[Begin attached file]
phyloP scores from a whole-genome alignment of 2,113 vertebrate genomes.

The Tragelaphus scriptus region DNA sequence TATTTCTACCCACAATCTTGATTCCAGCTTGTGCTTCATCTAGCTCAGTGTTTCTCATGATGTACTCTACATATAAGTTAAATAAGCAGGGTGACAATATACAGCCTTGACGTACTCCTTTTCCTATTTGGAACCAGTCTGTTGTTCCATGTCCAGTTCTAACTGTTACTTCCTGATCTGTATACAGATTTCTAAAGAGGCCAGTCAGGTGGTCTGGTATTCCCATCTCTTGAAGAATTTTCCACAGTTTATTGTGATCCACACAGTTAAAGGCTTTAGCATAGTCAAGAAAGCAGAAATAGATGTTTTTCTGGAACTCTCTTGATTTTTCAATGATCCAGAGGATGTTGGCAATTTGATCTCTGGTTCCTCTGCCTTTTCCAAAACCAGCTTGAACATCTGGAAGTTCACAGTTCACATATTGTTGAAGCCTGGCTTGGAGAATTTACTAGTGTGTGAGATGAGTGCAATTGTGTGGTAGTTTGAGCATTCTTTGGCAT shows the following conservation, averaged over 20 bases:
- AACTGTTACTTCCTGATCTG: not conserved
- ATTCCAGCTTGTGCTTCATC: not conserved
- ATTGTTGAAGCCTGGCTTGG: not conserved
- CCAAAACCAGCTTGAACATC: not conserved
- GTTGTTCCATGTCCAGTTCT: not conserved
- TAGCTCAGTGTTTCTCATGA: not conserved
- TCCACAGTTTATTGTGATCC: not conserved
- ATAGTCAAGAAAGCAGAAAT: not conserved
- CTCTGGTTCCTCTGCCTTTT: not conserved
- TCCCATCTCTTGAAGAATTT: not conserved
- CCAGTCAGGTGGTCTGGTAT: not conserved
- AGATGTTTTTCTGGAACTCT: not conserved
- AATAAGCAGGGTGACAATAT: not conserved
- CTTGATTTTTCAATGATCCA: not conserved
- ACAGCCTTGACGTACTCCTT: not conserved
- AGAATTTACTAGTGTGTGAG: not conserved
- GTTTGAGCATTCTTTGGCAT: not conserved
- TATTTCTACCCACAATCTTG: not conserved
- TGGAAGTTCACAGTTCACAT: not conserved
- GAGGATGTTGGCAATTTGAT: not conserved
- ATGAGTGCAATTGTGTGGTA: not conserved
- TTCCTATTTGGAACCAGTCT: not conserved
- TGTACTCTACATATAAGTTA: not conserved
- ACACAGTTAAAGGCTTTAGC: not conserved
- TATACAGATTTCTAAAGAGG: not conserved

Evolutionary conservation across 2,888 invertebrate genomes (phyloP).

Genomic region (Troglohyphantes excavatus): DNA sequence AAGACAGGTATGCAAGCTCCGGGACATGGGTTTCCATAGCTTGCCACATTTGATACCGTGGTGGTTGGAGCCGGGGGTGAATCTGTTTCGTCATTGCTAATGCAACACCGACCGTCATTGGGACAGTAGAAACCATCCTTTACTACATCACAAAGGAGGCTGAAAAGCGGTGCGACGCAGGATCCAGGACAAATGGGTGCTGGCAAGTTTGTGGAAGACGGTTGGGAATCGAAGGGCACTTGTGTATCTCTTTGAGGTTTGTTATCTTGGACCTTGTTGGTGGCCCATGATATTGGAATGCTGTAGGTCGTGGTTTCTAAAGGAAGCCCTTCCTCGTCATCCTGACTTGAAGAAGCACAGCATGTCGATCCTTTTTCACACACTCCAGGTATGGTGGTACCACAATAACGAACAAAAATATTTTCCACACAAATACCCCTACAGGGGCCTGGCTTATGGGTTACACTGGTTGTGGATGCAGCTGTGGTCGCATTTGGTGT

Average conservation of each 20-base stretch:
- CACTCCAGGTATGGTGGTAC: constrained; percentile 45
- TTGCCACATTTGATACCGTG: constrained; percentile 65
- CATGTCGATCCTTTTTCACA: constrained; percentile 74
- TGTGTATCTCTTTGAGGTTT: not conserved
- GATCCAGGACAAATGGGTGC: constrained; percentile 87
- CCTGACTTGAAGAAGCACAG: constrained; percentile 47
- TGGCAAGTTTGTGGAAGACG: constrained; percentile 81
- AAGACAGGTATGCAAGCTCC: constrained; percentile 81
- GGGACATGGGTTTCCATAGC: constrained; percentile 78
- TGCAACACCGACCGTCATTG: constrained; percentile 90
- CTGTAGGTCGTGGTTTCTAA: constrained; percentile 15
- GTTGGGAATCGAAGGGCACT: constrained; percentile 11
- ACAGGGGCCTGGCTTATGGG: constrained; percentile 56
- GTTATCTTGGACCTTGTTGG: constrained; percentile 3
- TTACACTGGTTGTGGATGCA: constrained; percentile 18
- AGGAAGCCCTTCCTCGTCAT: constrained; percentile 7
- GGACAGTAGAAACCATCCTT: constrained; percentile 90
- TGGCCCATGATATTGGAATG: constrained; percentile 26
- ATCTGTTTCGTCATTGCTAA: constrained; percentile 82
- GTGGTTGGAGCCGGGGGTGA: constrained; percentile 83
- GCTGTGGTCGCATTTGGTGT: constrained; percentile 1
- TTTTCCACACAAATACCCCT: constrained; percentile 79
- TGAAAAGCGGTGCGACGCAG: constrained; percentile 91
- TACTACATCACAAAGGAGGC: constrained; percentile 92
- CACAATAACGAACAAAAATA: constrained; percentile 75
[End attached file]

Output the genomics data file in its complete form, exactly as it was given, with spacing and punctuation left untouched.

phyloP scores from a whole-genome alignment of 2,113 vertebrate genomes.

The Tragelaphus scriptus region DNA sequence TATTTCTACCCACAATCTTGATTCCAGCTTGTGCTTCATCTAGCTCAGTGTTTCTCATGATGTACTCTACATATAAGTTAAATAAGCAGGGTGACAATATACAGCCTTGACGTACTCCTTTTCCTATTTGGAACCAGTCTGTTGTTCCATGTCCAGTTCTAACTGTTACTTCCTGATCTGTATACAGATTTCTAAAGAGGCCAGTCAGGTGGTCTGGTATTCCCATCTCTTGAAGAATTTTCCACAGTTTATTGTGATCCACACAGTTAAAGGCTTTAGCATAGTCAAGAAAGCAGAAATAGATGTTTTTCTGGAACTCTCTTGATTTTTCAATGATCCAGAGGATGTTGGCAATTTGATCTCTGGTTCCTCTGCCTTTTCCAAAACCAGCTTGAACATCTGGAAGTTCACAGTTCACATATTGTTGAAGCCTGGCTTGGAGAATTTACTAGTGTGTGAGATGAGTGCAATTGTGTGGTAGTTTGAGCATTCTTTGGCAT shows the following conservation, averaged over 20 bases:
- AACTGTTACTTCCTGATCTG: not conserved
- ATTCCAGCTTGTGCTTCATC: not conserved
- ATTGTTGAAGCCTGGCTTGG: not conserved
- CCAAAACCAGCTTGAACATC: not conserved
- GTTGTTCCATGTCCAGTTCT: not conserved
- TAGCTCAGTGTTTCTCATGA: not conserved
- TCCACAGTTTATTGTGATCC: not conserved
- ATAGTCAAGAAAGCAGAAAT: not conserved
- CTCTGGTTCCTCTGCCTTTT: not conserved
- TCCCATCTCTTGAAGAATTT: not conserved
- CCAGTCAGGTGGTCTGGTAT: not conserved
- AGATGTTTTTCTGGAACTCT: not conserved
- AATAAGCAGGGTGACAATAT: not conserved
- CTTGATTTTTCAATGATCCA: not conserved
- ACAGCCTTGACGTACTCCTT: not conserved
- AGAATTTACTAGTGTGTGAG: not conserved
- GTTTGAGCATTCTTTGGCAT: not conserved
- TATTTCTACCCACAATCTTG: not conserved
- TGGAAGTTCACAGTTCACAT: not conserved
- GAGGATGTTGGCAATTTGAT: not conserved
- ATGAGTGCAATTGTGTGGTA: not conserved
- TTCCTATTTGGAACCAGTCT: not conserved
- TGTACTCTACATATAAGTTA: not conserved
- ACACAGTTAAAGGCTTTAGC: not conserved
- TATACAGATTTCTAAAGAGG: not conserved

Evolutionary conservation across 2,888 invertebrate genomes (phyloP).

Genomic region (Troglohyphantes excavatus): DNA sequence AAGACAGGTATGCAAGCTCCGGGACATGGGTTTCCATAGCTTGCCACATTTGATACCGTGGTGGTTGGAGCCGGGGGTGAATCTGTTTCGTCATTGCTAATGCAACACCGACCGTCATTGGGACAGTAGAAACCATCCTTTACTACATCACAAAGGAGGCTGAAAAGCGGTGCGACGCAGGATCCAGGACAAATGGGTGCTGGCAAGTTTGTGGAAGACGGTTGGGAATCGAAGGGCACTTGTGTATCTCTTTGAGGTTTGTTATCTTGGACCTTGTTGGTGGCCCATGATATTGGAATGCTGTAGGTCGTGGTTTCTAAAGGAAGCCCTTCCTCGTCATCCTGACTTGAAGAAGCACAGCATGTCGATCCTTTTTCACACACTCCAGGTATGGTGGTACCACAATAACGAACAAAAATATTTTCCACACAAATACCCCTACAGGGGCCTGGCTTATGGGTTACACTGGTTGTGGATGCAGCTGTGGTCGCATTTGGTGT

Average conservation of each 20-base stretch:
- CACTCCAGGTATGGTGGTAC: constrained; percentile 45
- TTGCCACATTTGATACCGTG: constrained; percentile 65
- CATGTCGATCCTTTTTCACA: constrained; percentile 74
- TGTGTATCTCTTTGAGGTTT: not conserved
- GATCCAGGACAAATGGGTGC: constrained; percentile 87
- CCTGACTTGAAGAAGCACAG: constrained; percentile 47
- TGGCAAGTTTGTGGAAGACG: constrained; percentile 81
- AAGACAGGTATGCAAGCTCC: constrained; percentile 81
- GGGACATGGGTTTCCATAGC: constrained; percentile 78
- TGCAACACCGACCGTCATTG: constrained; percentile 90
- CTGTAGGTCGTGGTTTCTAA: constrained; percentile 15
- GTTGGGAATCGAAGGGCACT: constrained; percentile 11
- ACAGGGGCCTGGCTTATGGG: constrained; percentile 56
- GTTATCTTGGACCTTGTTGG: constrained; percentile 3
- TTACACTGGTTGTGGATGCA: constrained; percentile 18
- AGGAAGCCCTTCCTCGTCAT: constrained; percentile 7
- GGACAGTAGAAACCATCCTT: constrained; percentile 90
- TGGCCCATGATATTGGAATG: constrained; percentile 26
- ATCTGTTTCGTCATTGCTAA: constrained; percentile 82
- GTGGTTGGAGCCGGGGGTGA: constrained; percentile 83
- GCTGTGGTCGCATTTGGTGT: constrained; percentile 1
- TTTTCCACACAAATACCCCT: constrained; percentile 79
- TGAAAAGCGGTGCGACGCAG: constrained; percentile 91
- TACTACATCACAAAGGAGGC: constrained; percentile 92
- CACAATAACGAACAAAAATA: constrained; percentile 75